Direct Pathway Cloning (DiPaC) to unlock natural product biosynthetic potential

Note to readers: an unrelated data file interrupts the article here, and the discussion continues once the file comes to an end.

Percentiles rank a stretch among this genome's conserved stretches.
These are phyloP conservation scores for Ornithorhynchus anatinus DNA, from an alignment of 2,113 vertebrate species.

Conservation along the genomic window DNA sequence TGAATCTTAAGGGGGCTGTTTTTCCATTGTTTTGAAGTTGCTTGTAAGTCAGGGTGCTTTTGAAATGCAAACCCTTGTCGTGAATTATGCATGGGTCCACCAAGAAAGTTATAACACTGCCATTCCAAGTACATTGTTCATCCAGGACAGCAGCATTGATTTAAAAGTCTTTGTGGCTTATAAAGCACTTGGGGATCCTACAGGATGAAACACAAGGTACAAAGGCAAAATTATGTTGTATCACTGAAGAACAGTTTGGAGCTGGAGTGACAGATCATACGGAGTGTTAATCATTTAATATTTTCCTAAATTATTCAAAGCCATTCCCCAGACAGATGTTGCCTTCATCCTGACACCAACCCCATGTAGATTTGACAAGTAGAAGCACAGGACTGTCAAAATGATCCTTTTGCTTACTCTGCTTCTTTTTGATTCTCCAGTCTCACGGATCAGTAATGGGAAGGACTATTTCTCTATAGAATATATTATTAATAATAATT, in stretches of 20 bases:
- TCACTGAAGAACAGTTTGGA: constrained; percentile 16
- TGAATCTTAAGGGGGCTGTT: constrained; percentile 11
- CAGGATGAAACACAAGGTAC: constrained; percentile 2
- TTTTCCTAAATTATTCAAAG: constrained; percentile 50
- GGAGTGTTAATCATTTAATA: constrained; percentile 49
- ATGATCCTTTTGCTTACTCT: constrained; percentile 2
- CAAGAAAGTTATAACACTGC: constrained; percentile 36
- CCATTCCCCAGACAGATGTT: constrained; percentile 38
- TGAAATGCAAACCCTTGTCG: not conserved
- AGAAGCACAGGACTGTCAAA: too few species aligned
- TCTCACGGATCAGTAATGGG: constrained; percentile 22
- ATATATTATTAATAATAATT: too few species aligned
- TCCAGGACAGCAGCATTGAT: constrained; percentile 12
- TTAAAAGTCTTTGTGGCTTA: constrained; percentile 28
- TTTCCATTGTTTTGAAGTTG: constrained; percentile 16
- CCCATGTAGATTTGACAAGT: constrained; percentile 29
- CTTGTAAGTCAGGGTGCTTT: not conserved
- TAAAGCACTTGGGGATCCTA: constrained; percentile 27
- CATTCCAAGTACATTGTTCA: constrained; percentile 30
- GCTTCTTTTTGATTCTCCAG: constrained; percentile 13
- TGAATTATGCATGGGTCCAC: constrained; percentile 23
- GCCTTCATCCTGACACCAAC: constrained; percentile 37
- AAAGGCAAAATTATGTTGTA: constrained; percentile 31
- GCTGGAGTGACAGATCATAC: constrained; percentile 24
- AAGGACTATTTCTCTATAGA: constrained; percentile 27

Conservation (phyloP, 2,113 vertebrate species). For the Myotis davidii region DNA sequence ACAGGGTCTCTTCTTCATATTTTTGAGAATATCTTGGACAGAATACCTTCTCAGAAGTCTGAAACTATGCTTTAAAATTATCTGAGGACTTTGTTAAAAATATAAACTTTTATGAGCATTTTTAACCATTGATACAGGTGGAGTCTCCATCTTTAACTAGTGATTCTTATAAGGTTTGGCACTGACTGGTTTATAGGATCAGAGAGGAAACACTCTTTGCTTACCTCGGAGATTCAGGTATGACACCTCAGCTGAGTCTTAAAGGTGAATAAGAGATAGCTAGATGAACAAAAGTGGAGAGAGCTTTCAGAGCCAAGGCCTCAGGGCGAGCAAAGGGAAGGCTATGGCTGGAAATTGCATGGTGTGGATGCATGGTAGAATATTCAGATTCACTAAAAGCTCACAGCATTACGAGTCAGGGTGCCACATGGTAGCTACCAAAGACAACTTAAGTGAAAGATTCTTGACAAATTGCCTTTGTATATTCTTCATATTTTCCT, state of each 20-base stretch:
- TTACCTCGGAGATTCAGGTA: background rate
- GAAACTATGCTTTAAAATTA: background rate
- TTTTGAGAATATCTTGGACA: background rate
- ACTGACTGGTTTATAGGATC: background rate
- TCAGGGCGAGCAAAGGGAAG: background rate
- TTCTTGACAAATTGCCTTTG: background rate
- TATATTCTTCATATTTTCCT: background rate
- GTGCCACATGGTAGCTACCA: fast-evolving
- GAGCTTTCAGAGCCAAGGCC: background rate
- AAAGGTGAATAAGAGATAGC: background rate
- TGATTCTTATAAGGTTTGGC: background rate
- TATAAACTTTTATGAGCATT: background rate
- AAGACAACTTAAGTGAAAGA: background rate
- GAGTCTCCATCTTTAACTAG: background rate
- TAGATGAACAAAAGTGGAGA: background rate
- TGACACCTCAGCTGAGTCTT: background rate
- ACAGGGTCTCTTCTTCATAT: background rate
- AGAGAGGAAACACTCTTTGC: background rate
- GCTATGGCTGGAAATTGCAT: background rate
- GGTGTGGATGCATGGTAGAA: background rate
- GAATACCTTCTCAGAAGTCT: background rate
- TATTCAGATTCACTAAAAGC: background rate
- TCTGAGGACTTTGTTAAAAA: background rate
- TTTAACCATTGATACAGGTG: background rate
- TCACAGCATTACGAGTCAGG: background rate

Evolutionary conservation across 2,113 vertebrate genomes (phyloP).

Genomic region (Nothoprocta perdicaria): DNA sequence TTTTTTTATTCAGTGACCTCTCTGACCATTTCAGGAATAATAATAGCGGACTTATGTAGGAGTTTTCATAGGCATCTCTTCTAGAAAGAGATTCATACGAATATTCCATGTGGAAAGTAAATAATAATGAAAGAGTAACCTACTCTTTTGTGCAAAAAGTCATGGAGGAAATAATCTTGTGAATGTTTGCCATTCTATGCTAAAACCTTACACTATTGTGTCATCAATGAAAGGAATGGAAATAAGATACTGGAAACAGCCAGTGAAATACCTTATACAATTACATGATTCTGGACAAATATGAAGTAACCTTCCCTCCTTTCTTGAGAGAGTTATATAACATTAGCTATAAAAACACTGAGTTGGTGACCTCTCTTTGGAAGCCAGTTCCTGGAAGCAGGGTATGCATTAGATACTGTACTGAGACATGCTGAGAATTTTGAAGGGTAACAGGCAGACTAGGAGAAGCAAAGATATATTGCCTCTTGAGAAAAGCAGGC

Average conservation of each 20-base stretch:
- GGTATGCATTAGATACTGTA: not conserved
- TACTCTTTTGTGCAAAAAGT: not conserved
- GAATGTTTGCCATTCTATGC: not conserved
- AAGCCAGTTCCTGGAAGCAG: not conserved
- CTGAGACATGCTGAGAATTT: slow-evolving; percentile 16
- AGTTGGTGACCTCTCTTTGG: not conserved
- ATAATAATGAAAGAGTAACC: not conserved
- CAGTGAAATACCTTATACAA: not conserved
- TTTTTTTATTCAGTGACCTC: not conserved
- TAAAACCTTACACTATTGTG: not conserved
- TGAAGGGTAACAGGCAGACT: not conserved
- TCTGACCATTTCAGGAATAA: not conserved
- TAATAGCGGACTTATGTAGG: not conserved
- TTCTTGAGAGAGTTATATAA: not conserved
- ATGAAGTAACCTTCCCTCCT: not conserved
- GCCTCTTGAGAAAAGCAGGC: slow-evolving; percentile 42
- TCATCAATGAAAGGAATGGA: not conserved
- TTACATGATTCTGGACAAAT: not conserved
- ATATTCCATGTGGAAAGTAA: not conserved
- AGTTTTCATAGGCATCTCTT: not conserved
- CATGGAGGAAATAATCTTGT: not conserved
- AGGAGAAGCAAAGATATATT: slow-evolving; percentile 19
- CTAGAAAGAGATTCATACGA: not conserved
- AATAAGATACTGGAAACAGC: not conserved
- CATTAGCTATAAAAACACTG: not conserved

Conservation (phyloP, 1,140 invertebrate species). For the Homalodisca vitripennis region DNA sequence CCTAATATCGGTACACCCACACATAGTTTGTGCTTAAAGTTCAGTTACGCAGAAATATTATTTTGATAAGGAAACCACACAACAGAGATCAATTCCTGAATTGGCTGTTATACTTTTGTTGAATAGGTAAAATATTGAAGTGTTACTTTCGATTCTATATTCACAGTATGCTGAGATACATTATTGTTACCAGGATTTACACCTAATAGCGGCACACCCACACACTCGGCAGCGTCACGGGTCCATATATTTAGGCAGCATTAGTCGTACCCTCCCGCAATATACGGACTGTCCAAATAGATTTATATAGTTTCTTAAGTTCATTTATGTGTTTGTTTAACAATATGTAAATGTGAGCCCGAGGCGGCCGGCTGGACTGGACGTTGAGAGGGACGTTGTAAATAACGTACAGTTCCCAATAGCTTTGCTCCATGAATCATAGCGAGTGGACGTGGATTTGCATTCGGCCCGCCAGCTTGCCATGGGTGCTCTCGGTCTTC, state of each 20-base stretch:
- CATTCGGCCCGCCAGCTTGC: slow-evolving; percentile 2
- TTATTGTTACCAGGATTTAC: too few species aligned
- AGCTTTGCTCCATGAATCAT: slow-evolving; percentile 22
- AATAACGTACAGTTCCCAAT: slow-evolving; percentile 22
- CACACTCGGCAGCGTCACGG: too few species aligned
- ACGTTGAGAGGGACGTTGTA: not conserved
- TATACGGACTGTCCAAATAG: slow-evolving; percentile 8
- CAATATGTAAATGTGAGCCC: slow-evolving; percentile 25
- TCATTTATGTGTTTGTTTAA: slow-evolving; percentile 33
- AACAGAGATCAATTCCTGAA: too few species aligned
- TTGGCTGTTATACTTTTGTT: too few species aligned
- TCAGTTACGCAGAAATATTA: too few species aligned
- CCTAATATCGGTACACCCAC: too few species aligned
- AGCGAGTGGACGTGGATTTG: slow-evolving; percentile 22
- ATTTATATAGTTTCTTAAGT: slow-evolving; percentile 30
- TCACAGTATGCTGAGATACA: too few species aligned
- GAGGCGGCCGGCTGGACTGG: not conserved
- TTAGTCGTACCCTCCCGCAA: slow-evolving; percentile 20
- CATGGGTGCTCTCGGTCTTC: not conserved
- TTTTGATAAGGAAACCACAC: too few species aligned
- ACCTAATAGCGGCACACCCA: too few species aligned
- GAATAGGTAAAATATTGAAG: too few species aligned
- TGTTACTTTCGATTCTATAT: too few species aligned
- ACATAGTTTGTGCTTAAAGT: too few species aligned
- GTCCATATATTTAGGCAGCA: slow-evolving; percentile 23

Specialized metabolites from bacteria are an important source of inspiration for drug development. The genes required for the biosynthesis of such metabolites in bacteria are usually organized in so-called biosynthetic gene clusters (BGCs). Using modern bioinformatic tools, the wealth of genomic data can be scanned for such BGCs and the expected products can often structurally be predicted in silico. This facilitates the directed discovery of putatively novel bacterial metabolites. However, the production of these molecules often requires genetic manipulation of the BGC for activation or the expression of the pathway in a heterologous host. The latter necessitates the transplantation of the BGC into a suitable expression system. To achieve this goal, powerful cloning strategies based on in vivo homologous recombination have recently been developed. This includes LCHR and LLHR in E. coli as well as TAR cloning in yeast. Here, we present Direct Pathway Cloning (DiPaC) as an efficient complementary BGC capturing strategy that relies on long-amplicon PCR and in vitro DNA assembly. This straightforward approach facilitates full pathway assembly, BGC refactoring and direct transfer into any vector backbone in vitro. The broad applicability and efficiency of DiPaC is demonstrated by the discovery of a new phenazine from Serratia fonticola, the first heterologous production of anabaenopeptins from Nostoc punctiforme and the transfer of the native erythromycin BGC from Saccharopolyspora erythraea into Streptomyces. Due to its simplicity, we envisage DiPaC to become an essential method for BGC cloning and metabolic pathways construction with significant applications in metabolic engineering, synthetic biology and biotechnology.